Then chaos below us ensued as a few boats tried to pinch up over the anchor rode of the pin boat, causing a domino effect. The boat Heartbreaker was below us and suddenly turned their bow up. Our backstay brushed across their jib, snagged their hanks, and we both slowed before we each peeled away and started up the course.
Out came Heartbreaker’s protest flag.
“Uh oh,” I thought. “There’s no way we could have been wrong in that one. Or were we?” There was a quick debate amongst the afterguard and Tim Healy pensively asked the question to which he knew the answer. “Should we do a circle?”
It was quickly dismissed and we sailed on up the beat, pounding into a steep chop and 15-knot winds. Three quarters up the beat, maybe 10 minutes later or so, he asked about the incident again. It was eating away at him, but the talented helmsman he is, he was still managing to sail the boat beautifully in the challenging conditions. We led the fleet into the weather mark, set off down the run, and forgot all about it as we planed down the mile-long run with spray flying and the sun in our face. All was good.
With the lead comfortable in hand we rounded the gate, led upwind, again, and rounded for the final leg, another breathtaking sprint downwind.
The spinnaker twisted during the hoist, costing us critical lengths as Brian Keane’s Savassana caught up, rode up our transom and then jibed away. We let them go, and then shortly sailed in to a hole. I could see them, spraying the horizon in a massive puff.
By the time we jibed they were well ahead, but there were still 37 other boats to worry about.
Seconds after the final jibe into the finish, something parted at the top of the mast with a frightening bang. The entire spinnaker laid gingerly on the surface, the halyard long gone inside the mast. That was a gut hit, but fortunately, as we sailed wing-on-wing to a third, one boat sailed past. The rest of the fleet was well back, allowing us to salvage a third—or so we thought.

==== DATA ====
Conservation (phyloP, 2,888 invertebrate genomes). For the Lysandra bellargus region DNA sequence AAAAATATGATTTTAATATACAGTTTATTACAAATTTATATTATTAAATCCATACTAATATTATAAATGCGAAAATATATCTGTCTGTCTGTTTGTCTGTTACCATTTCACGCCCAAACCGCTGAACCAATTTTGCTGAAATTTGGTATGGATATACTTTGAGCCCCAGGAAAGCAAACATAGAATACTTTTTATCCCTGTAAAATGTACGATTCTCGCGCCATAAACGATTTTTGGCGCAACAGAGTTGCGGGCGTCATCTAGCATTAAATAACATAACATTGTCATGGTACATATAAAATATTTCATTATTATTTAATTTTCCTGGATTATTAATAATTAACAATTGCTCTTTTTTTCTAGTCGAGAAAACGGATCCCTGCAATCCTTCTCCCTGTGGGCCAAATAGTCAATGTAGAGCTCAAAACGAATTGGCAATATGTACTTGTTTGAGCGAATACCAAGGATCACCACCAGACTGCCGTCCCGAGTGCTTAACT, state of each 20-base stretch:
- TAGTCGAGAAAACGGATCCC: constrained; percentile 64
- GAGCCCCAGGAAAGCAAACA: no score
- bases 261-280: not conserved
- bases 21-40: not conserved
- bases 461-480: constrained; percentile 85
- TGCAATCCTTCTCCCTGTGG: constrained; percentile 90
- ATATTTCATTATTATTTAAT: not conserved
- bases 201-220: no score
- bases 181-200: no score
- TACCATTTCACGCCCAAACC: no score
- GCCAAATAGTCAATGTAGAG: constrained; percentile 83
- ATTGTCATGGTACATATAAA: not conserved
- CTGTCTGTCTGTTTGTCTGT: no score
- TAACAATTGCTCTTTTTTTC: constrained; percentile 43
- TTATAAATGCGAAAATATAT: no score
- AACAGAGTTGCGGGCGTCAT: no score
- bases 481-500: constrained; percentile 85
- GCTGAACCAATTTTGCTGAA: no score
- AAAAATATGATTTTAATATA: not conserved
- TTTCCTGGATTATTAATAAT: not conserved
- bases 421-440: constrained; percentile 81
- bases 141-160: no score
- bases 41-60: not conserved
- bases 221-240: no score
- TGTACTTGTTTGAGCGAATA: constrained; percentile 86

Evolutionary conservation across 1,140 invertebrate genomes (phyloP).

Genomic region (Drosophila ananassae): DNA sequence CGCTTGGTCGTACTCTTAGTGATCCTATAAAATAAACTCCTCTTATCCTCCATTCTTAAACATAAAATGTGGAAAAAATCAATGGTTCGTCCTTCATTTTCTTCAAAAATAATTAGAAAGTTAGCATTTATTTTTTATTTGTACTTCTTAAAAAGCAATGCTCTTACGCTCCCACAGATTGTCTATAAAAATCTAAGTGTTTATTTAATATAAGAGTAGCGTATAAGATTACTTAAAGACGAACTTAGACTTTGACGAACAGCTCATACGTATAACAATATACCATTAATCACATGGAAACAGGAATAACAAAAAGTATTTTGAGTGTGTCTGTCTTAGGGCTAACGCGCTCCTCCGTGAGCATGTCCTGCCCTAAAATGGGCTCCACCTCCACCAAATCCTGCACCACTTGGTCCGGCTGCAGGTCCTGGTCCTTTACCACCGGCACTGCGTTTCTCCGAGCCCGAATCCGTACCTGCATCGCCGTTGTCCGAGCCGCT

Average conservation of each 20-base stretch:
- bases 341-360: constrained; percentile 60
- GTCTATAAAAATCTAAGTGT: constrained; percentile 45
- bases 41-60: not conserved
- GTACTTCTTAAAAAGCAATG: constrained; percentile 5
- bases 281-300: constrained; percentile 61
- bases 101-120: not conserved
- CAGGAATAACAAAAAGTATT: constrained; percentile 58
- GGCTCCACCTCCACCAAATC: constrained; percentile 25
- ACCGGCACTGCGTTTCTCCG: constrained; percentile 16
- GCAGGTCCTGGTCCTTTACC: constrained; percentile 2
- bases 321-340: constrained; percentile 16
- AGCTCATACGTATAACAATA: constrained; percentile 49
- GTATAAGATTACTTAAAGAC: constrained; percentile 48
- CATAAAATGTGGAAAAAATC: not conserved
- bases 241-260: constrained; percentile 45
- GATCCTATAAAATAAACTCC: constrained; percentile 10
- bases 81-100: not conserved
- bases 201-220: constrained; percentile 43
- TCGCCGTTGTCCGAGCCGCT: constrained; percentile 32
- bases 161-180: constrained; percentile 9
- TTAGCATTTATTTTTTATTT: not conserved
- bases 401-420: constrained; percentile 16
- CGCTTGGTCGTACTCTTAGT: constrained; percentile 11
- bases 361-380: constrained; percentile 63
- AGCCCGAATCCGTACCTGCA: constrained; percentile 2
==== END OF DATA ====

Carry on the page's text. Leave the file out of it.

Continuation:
Heartbreaker carried through on their protest later in the evening and Tim settled in the arbitration phase, accepting a 40 percent penalty. Less than what we’d get with a DSQ, but still, valuable points that might come in later. Maybe we could’ve salvaged some of those penalty points by doing a circle. But those turns would have put us deeper in the fleet when our halyard failed and the losses would have been much greater. Stuff happens in sailboat racing, but after winning the day’s first race, it was a tough one to start the night off with. Even the rum couldn’t help the disappointment.
Monday, January 21
What was I saying yesterday about riding the pine? Fortunately, my time inside the cramped confines of the J/70 Helly-Hansen was short lived, as the breeze for most of the day had all four of us in the cockpit, although never—ever—stationary.
“Weight-in,” . . . “Weight out,” . . . “Flatten it…Flatten it!” The cadence of hushed commands from skipper Tim Healy was constant, and necessary, as he fought to keep a perfectly balanced helm in the light and mealy conditions. Getting and finding a groove in the compact racecourse wasn’t easy, especially having to pick our way through the middle of the course after two bad starts, including one OCS. Left was the place to be today, and in short, we simply had to get there. The Melges 32s and Melges 24s ahead of us, chopping up the wind blowing down the course, only made the middle worse. With these two classes typically setting and carrying on starboard jibe for a while, there was always a wind wall, and to get beyond it on the top third of the course would be a trip to another planet. The inside route had a lot of holes.
So we ended the day pretty far down in the standings, but like everyone else, we know we have a throwout coming our way, and with breezy conditions in the forecast, it could all turn upside down pretty quickly.
We’re still sorting out our musical chairs, though. After my time on the pine, we switched the “legs out” configuration, putting me third back, legs out, calling breeze, and Mollicone legs in, trimming the jib. In this second beat of the last race we settled into the best groove of the day; it felt like we were more in sync, with less weight movement and better flow over the foils. With more breeze on tap for Tuesday, flow shouldn’t be a problem … it’ll be minimizing the mistakes. And getting off the line.